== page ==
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Sleep and your microbiome

Sleep remains an underestimated component of health, and the gut microbiome may be a significant influence. Connections exist between the GI microbiome and sleep physiology. The Gut Brain Axis, variations in the light/dark cycle, inflammation, as well as microbiome abundance and diversity may elucidate factors linking the gut microbiome and sleep physiology. Addressing the Gut Brain Axis may be an avenue to support sleep in tandem with host physiology. — Julia Malkowski, ND, DC

So what does that actually mean?

There is ongoing research and ever increasing evidence that the health of our gut is intricately linked with many major organs in our body.  There’s the gut-brain connection, gut-muscle links, gut-mood-behaviour link, gut-diet connection, and if we are talking all things gut related, the big one here is a healthy microbiome – those (good) bugs that inhabit our digestive tract and keep us healthy.

As our gut impacts our health on so many levels, it follows that our gut health also determines the quality, diversity and abundance of our microbiome. Research is supporting this concept with advanced testing methods identifying specific strains and how these relate to our overall wellbeing.

The chicken or the egg?

Hang on, you thought this article relates to gut health?  It does.  Sometimes it is difficult to determine which comes first, in this case – poor sleep or poor microbiome.

It is well known that shift workers, those working outside the typical 9-5 schedule, suffer adverse health effects including greater rates of obesity, cardiovascular disease and cancer. Furthermore, half of American adults are sleep deprived, sleeping less than 5 hours per day. Sleep physiology plays a significant role in human health. What is unknown, is exactly how an atypical sleep schedule can have such a significant impact. The gut-brain-axis may illuminate this link between sleep and host physiology.

The gut-brain-axis is a complex system involving many factors including immune, endocrine and hormonal factors, as well as bacteria, microbial mediators, and the vagus nerve. Metabolic changes associated with altered sleep quality may be attributed to factors originating from the gut microbiome, including, but not limited to inflammation, low-grade endotoxemia, insulin resistance and increased intestinal permeability. A variation in the light/dark cycle has been noted to have an impact on the gut microbiome. An alteration in the light/dark cycle as experienced during jet lag is associated with an increase in the Firmicutes phyla – a particular group of microbiota. Partial sleep deprivation has been shown to alter the gut microbiome composition in as little as 48 hours.

Sleep deprivation leads to inflammation, which has been associated with microbial dysbiosis. Cytokines, inflammatory markers, are strongly associated with sleep physiology. Research has identified that a decrease in sleep results in increased inflammatory cytokine levels. Chronic stress and intestinal mucositis have been shown to increase these inflammatory markers. Stress has been shown to decrease sleep quality and induce intestinal permeability.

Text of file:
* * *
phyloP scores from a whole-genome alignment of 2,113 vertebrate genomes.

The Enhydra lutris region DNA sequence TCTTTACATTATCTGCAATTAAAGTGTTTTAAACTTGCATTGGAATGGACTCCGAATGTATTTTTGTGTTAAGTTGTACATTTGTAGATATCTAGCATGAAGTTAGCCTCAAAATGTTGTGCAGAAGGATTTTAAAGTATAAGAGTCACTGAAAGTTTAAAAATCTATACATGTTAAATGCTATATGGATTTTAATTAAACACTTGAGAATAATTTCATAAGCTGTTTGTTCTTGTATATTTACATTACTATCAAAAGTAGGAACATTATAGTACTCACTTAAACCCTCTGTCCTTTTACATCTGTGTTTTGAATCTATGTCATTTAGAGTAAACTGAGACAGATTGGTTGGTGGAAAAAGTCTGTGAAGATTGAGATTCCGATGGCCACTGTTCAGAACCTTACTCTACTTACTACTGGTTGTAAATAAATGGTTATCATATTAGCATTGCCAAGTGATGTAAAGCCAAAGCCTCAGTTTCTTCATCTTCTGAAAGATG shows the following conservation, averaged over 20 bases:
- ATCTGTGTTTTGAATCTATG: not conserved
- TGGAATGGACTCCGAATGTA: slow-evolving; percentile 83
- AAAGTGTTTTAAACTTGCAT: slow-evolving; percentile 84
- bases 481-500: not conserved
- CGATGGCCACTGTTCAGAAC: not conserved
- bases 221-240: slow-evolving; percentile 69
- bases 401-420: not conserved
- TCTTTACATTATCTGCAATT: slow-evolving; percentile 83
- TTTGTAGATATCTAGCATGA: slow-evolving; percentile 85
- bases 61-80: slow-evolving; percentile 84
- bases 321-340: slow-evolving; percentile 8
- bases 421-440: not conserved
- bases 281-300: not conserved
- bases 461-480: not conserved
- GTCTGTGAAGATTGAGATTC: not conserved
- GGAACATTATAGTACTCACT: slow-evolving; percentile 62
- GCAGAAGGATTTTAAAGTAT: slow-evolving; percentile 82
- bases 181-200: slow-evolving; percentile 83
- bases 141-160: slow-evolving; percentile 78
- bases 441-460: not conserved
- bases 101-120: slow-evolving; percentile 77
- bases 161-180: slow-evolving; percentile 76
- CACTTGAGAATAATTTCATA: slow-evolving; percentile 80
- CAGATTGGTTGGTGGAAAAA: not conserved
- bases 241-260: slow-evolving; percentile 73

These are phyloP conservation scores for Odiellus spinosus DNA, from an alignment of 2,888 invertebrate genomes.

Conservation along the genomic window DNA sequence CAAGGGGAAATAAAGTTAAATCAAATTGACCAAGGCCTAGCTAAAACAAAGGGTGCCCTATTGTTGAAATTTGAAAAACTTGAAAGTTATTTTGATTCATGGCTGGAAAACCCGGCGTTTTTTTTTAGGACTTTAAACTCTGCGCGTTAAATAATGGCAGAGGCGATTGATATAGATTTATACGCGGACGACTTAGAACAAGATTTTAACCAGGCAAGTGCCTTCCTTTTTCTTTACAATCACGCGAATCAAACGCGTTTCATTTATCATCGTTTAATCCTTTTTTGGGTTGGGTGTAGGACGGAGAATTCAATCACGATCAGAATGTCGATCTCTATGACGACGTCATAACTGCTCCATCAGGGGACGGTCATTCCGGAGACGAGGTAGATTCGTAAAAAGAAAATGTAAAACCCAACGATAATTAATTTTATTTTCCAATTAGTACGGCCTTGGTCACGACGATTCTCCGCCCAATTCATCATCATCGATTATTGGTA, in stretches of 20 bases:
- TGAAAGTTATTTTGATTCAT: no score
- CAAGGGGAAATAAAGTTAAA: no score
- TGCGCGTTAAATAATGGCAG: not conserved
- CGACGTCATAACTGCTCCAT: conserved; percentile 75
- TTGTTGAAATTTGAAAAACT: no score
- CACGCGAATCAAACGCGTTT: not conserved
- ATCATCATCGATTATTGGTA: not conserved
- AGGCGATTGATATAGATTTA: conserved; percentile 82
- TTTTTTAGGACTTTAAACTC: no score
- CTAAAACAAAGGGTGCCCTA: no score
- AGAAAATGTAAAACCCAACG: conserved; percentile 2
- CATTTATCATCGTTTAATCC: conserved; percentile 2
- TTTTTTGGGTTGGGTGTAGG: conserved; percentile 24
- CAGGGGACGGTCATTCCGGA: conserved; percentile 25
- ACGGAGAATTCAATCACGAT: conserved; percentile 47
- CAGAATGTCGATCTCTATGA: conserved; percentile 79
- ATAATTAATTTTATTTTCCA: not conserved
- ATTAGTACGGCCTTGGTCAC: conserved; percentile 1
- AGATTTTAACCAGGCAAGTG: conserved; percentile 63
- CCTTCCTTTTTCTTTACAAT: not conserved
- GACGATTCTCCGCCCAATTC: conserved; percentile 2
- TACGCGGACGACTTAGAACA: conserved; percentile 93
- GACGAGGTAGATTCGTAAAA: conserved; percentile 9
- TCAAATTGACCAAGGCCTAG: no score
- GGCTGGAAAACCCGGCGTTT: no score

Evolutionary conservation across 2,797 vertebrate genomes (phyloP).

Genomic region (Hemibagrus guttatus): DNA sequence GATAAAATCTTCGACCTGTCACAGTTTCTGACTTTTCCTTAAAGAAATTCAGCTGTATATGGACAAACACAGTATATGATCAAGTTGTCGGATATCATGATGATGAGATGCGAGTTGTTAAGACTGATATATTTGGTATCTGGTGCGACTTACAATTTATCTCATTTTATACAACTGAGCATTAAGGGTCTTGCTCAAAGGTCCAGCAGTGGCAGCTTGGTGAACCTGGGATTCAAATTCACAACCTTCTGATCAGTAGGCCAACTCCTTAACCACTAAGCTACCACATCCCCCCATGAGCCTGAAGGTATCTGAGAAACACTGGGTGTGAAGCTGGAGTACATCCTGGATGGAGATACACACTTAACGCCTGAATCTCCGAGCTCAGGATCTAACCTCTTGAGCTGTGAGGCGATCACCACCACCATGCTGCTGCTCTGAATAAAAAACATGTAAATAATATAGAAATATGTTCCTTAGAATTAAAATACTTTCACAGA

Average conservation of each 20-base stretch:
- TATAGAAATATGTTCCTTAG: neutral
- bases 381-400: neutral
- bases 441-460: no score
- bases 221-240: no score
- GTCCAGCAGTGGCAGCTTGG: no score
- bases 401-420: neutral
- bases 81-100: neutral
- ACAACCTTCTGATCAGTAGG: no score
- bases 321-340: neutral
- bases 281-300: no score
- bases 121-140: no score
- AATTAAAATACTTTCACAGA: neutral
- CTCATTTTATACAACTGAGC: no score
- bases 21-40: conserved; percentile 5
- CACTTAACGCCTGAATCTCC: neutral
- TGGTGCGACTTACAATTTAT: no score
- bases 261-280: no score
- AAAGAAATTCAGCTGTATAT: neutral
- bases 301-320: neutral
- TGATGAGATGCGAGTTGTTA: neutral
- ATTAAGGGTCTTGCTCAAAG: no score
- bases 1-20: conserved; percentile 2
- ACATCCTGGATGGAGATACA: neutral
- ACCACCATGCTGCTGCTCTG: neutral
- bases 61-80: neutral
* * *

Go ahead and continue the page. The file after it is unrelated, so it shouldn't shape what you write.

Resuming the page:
Seemingly benign, jetlag is associated with decreased gut microbial abundance and subsequent dysbiosis. Gut microbial diversity is positively correlated with sleep efficiency and total time slept. Abundant and diverse microbiota are positively associated with sleep, with some found to be positively correlated with sleep efficiency and total sleep time. Lactobacillus rhamnosus has been associated with non-REM sleep, and supplementation has been associated with improved sleep quality, even after a stressful exposure.

With various microbial strains being linked to sleep physiology, gut microbial balance is essential to a normal sleep cycle.

So which probiotic should you take?

My response is probably none.  The most effective method of maintaining a healthy and balanced microbiome is to ensure optimal gut health. The is the environment in which most of our microbes live and if this environment is unstable, damaged or inhospitable, no amount of supplemental probiotics will fix this.

The most effective approach to ensuring a healthy and diverse microbiome, is following the Gut Ecology and Metabolic Modulation or G.E.M.M. approach.  G.E.M.M was developed to mimic the principles of Nature. G.E.M.M is based on replicating the natural processes human cells use to maintain and repair themselves. The initial G.E.M.M. focus is on restoring essential balance within the ecosystem of the gut, rather than on using specific medicines, probiotic supplements or plant extracts to destroy undesirable gut bacteria or other microbes.

Although G.E.M.M. uses several Nature-compatible formulations as medicines to help restore this balance, it relies heavily on specific ‘functional’ foods that send chemical signals to activate protective genes. By ‘talking to’ our genes, these food molecules can beneficially influence repair and minimise the inflammatory processes that lead to disease. In this way, these food molecules act a bit like a volume control that can ‘turn up’ or ‘turn down’ the expression of our genes. With no need for anti-microbials, probiotics or high-dose vitamins, G.E.M.M is a gentle, yet powerful approach for restoring and maintaining good health.

Only trained and accredited clinicians have access to the G.E.M.M. individualised treatment program, with annual upskilling an essential component of ongoing accreditation.



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